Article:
Boekhandel Douwes Den Haag

Critical Frontiers of Theory, Research, and Policy in International Development Studies

Philanthropy and the Development of Modern India

In the Name of Nation

Arun Kumar

Philanthropy and the Development of Modern India

Critical Frontiers of Theory, Research, and Policy in International Development Studies

Philanthropy and the Development of Modern India

In the Name of Nation

Critical Frontiers of Theory, Research, and Policy in International Development Studies: Philanthropy and the Development of Modern India

 

This volumes draws on the history of the philanthropy of India's economic elites to examine how their ideas and understanding of development have shifted and changed over time. Kumar shows how development in India provided the moral justification for the protection of commercial interests during a turbulent period of Indian history.


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Beschrijving Critical Frontiers of Theory, Research, and Policy in International Development Studies: Philanthropy and the Development of Modern India

Drawing on the history of the philanthropy of India's economic elites, Arun Kumar discusses how their ideas and understanding of development have shifted and changed over time. Going beyond the more familiar criticisms of development's entanglements with colonialism, Kumar interrogates the changes in development imaginaries in terms of modernity's entanglements with the national question, including anti-colonial nationalism and post-colonial nation-building during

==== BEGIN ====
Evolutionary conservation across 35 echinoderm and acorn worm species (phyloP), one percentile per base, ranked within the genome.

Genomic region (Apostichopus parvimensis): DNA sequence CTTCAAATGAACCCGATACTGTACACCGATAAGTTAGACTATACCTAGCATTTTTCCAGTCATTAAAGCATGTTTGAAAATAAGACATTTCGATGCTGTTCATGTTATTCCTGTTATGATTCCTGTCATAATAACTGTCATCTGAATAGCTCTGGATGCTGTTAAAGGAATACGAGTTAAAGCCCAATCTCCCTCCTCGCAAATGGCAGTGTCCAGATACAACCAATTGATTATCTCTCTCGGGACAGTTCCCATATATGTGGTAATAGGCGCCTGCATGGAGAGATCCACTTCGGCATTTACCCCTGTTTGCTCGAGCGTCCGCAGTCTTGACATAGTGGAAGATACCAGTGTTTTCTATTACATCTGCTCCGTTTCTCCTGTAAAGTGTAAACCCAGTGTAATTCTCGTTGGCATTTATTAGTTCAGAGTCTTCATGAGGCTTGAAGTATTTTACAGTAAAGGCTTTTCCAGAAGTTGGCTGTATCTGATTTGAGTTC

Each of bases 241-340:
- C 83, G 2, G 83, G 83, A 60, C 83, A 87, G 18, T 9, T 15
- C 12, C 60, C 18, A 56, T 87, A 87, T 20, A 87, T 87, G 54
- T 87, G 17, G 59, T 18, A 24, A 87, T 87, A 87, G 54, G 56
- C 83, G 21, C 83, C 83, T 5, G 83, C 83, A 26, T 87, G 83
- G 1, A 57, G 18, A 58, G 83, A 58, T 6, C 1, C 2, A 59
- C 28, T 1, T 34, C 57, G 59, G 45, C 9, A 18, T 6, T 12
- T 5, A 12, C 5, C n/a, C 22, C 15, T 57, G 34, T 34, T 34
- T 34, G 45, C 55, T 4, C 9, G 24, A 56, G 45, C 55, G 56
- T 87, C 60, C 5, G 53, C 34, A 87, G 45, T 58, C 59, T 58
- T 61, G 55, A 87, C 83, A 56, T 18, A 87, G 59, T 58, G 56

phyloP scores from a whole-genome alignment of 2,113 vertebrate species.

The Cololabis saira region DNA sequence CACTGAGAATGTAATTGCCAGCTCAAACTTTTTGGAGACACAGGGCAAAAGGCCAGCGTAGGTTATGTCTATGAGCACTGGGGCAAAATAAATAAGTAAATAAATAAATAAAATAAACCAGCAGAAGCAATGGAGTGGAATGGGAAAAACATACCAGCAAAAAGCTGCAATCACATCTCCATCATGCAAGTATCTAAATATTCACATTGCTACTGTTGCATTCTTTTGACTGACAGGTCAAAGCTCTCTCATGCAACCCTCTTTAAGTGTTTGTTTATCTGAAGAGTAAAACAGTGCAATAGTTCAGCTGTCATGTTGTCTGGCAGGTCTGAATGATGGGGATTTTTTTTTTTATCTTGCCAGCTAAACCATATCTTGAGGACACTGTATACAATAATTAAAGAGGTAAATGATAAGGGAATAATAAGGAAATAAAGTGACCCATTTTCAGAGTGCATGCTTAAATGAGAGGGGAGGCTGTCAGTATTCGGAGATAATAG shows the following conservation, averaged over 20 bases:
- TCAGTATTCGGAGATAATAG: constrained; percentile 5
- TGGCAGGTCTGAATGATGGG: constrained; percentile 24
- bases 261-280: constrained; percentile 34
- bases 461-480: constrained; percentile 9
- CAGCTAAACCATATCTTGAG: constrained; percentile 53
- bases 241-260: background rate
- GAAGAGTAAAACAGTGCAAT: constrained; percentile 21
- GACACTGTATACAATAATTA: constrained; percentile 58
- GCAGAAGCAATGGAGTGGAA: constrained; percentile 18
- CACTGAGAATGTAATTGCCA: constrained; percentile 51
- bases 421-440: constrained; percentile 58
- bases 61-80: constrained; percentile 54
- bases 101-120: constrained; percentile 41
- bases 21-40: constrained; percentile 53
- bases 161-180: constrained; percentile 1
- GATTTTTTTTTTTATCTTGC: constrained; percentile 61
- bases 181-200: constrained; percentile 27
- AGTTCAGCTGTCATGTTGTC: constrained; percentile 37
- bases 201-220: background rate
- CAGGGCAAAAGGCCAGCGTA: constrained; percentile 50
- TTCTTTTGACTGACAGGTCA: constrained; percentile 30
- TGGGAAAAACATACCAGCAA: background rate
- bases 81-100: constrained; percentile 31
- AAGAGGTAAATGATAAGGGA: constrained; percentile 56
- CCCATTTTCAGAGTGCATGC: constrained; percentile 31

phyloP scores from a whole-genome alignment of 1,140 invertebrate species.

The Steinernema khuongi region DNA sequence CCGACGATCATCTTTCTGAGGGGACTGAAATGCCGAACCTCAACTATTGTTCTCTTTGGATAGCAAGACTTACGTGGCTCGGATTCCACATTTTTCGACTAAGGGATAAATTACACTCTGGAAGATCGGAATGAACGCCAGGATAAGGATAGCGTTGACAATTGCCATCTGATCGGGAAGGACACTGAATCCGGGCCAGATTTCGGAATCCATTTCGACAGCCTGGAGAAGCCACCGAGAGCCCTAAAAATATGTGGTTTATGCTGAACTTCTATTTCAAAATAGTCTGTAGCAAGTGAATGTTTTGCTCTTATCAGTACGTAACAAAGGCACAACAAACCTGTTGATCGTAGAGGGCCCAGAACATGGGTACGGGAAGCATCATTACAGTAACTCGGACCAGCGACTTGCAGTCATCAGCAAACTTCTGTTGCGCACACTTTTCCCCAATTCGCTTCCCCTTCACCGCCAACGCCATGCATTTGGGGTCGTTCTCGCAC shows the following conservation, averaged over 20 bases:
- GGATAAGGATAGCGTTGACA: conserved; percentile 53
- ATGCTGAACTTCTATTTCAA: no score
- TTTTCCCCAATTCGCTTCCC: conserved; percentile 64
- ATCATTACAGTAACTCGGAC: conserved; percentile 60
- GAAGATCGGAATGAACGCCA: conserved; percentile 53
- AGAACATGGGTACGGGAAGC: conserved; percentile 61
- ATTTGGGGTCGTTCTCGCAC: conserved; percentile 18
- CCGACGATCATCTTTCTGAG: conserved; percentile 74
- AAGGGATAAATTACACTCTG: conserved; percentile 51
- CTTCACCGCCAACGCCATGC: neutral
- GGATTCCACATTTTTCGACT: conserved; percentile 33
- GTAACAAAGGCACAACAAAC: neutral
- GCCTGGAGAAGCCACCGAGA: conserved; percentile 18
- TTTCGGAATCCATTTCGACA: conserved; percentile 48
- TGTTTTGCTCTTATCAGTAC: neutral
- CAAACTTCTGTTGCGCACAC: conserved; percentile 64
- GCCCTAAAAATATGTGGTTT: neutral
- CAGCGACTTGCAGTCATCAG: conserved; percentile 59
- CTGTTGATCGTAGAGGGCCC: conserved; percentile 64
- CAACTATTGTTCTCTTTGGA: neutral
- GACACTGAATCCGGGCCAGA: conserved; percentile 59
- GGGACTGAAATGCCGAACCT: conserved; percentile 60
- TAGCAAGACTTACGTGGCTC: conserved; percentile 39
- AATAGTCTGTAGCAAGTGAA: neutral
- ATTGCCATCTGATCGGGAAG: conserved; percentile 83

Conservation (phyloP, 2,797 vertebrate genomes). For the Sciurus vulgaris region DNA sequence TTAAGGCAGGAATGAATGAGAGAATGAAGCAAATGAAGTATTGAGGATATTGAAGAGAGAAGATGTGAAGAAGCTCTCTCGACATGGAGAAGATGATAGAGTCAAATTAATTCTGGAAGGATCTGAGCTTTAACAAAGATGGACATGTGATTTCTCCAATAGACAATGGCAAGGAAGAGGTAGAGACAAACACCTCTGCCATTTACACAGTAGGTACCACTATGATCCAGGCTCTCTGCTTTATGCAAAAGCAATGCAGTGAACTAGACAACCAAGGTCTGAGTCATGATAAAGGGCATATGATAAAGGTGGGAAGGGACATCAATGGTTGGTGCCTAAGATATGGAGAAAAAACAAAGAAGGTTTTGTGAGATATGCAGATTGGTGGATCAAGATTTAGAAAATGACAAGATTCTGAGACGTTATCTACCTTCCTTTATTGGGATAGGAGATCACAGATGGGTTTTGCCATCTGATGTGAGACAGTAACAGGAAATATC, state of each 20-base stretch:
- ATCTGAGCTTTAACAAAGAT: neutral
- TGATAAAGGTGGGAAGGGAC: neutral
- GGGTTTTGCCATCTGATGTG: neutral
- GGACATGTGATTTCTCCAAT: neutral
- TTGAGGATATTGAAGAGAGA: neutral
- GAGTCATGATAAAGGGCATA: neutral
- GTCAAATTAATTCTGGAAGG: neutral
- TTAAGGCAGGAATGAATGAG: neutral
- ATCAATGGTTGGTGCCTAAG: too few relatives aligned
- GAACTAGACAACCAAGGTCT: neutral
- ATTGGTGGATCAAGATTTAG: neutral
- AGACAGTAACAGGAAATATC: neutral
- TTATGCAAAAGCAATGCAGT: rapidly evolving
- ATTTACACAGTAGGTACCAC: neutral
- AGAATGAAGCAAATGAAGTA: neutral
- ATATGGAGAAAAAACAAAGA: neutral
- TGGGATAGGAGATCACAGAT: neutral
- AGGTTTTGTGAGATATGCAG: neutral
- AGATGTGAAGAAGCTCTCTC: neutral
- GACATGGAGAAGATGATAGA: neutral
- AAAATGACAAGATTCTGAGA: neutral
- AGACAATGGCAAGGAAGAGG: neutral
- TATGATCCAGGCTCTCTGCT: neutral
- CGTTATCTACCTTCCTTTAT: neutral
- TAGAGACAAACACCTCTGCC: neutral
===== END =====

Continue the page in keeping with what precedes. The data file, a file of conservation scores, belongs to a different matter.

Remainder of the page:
the twentieth century. Development, he suggests, can be usefully read and critiqued as national-modern. Philanthropy and the Development of Modern India plots the careers of the national-modern in four main sites of development: civil society, community, science and technology, and selfhood. In an
unusual move reading socio-economic nationalist reform from the first half of the twentieth century alongside post-colonial development from the second half, Kumar uncovers the lineages of contemporary development ideas such as self-care, self-reliance, merit, etc. In all this, elites were driven by a 'pedagogic reflex': to teach different sections of Indian society of how to be modern and developed. Contrary to development studies' characterization of elites as anti-development or captors of
scarce resources, Kumar shows how elites longed for development for others. Development provided the moral justification, in their calculations, for protecting their commercial interests as they navigated the turbulent Indian twentieth century.


ISBN
9780198868637
Pagina's
240
Verschenen
Serie
Critical Frontiers of Theory, Research, and Policy in International Development Studies
NUR
780
Druk
1
Uitvoering
Hardback
Taal
Engels
Uitgever
OUP Oxford

Economie en bedrijf